11 essential heavy metal facts from the QI Elves

Fans of British comedy, panel shows, Stephen Fry and proving their friends wrong no doubt know the global phenomena that is QI. Turning facts upside-down and defying the public consensus to show us all up as idiots. The people behind the show (aka the QI Elves) have created us this heavy metal factfile so you can impress your mates at the pub tonight.

The QI Elves

The QI Elves
  1. The Big Bang was quieter than a Motörhead concert.
  2. The lead singer of the death metal band Hatebeak is a 27-year-old parrot called Waldo. The band never tours because they’re concerned the decibel levels of live gigs would harm his hearing. He’s not the only non-human extreme music star. Caninus were a pitbull-fronted grind band. Their two lead singer dogs were called Basil and Budgie.
  3. Led Zeppelin performed in Denmark under the name ‘The Nobs’ because Eva von Zeppelin, granddaughter of the inventor of Zeppelin airships, threatened to sue them otherwise for tarnishing the family name.
  4. Black Sabbath guitarist Tony Iommi once blew up Richard Branson’s prize carp. It was in 1983, while at his recording studios, and Iommi launched fireworks into his private lake and accidentally destroyed some of his fish. Iommi described Branson as ‘not happy at all’ about it.
  5. Cats get stressed out when they listen to heavy music. Research published in the Journal Of Feline Medicine And Surgery showed that if you put headphones on a cat and play it AC/DC music, its heart rate and pupil size will increase. (When they’re played classical music, by contrast, cats’ heart rates and pupil sizes decrease).
  6. A ‘mosh pit’ should really be called a ‘mash pit’. The term ‘mosh’ was coined accidentally by the band Bad Brains in about 1980. They meant to yell out on stage ‘mash it – mash down Babylon!’, a reggae inspired term. This was misheard as ‘mosh it’, and the phrase stuck.
  7. In 2007, a Swedish man had his heavy metal addiction classified as a disability, and was given financial benefits and allowed time off work to go to metal gigs. He went to 300 gigs per year.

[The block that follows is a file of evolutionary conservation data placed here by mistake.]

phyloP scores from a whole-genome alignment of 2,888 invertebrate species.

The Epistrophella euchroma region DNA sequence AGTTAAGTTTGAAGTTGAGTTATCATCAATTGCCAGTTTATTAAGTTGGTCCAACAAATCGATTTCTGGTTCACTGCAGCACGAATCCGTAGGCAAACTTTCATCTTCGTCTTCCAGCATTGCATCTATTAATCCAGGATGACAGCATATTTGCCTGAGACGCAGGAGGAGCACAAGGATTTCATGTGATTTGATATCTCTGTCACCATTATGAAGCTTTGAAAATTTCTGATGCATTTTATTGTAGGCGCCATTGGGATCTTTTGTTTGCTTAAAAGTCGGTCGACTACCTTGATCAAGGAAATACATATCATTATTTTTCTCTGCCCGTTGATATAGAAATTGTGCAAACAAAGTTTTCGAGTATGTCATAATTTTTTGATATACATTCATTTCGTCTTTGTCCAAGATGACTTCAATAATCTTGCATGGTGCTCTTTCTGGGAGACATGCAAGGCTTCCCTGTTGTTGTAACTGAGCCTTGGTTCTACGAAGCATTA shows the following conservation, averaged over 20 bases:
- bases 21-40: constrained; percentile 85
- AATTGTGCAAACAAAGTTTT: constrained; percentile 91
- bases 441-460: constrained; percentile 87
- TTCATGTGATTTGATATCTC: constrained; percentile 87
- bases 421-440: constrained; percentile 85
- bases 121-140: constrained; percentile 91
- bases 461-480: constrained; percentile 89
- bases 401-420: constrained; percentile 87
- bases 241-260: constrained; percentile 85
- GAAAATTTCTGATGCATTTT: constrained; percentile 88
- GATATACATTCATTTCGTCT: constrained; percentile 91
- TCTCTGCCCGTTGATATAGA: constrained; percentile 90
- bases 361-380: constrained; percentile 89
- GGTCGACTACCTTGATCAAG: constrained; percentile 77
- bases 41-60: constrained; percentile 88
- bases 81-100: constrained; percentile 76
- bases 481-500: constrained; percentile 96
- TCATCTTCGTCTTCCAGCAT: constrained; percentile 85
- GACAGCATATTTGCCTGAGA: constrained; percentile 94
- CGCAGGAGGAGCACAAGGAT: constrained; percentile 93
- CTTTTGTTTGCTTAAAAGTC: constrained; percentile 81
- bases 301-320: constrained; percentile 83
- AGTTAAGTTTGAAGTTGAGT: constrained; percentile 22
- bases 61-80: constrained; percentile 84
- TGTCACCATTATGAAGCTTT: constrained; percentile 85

8. The term ‘heavy metal’ was coined by Steppenwolf in the song Born To Be Wild – but they weren’t talking about a music genre in the song, they were referring to a motorbike.
  9. The last time Monty Python star Graham Chapman appeared on film before he died was in the music video for the Iron Maiden song Can I Play With Madness.
  10. In a 2014 episode of The Simpsons, Bart wrongly referred to metal band Judas Priest as ‘death metal’. Following outrage from fans, the following episode opened with Bart writing on the blackboard: ‘Judas Priest is not “Death Metal”’.
  11. This Is Spinal Tap is the only film on IMDB to be rated out of 11, not 10.

The QI Elves also debunked three of heavy metal’s biggest myths for us. Just to warp our reality completely.

Myth: Metal musicians do a lot of shouting, but they can’t actually sing.
A recent survey of popular music singers, conducted by VVN Music, found that the two musicians with the greatest vocal range were both metal singers: Corey Taylor (Slipknot) and Mike Patton (Faith No More)

Myth: Ozzy Osbourne intentionally bit the head off a live bat on stage.
It wasn’t intentional; he thought it was a rubber toy until he bit it, at which point he was distressed to find ‘my mouth was instantly full of this warm, gloopy liquid, with the worst aftertaste you could ever imagine.’

Myth: Metal music makes people violent and angry.
A study recently published in the journal Frontiers In Human Neuroscience found that listening to ‘extreme music’ – including heavy metal, emo, punk, screamo and hardcore – calms people down. After listening to extreme music, fans of these genres showed decreased levels of hostility, irritability and stress, and increased levels of inspiration and motivation.

Luke Morton joined Metal Hammer as Online Editor in 2014, having previously worked as News Editor at popular (but now sadly defunct) alternative lifestyle magazine, Front. As well as helming the Metal Hammer website for the four years that followed, Luke also helped relaunch the Metal Hammer podcast in early 2018, producing, scripting and presenting the relaunched show during its early days. He also wrote regular features for the magazine, including a 2018 cover feature for his very favourite band in the world, Slipknot, discussing their turbulent 2008 album, All Hope Is Gone.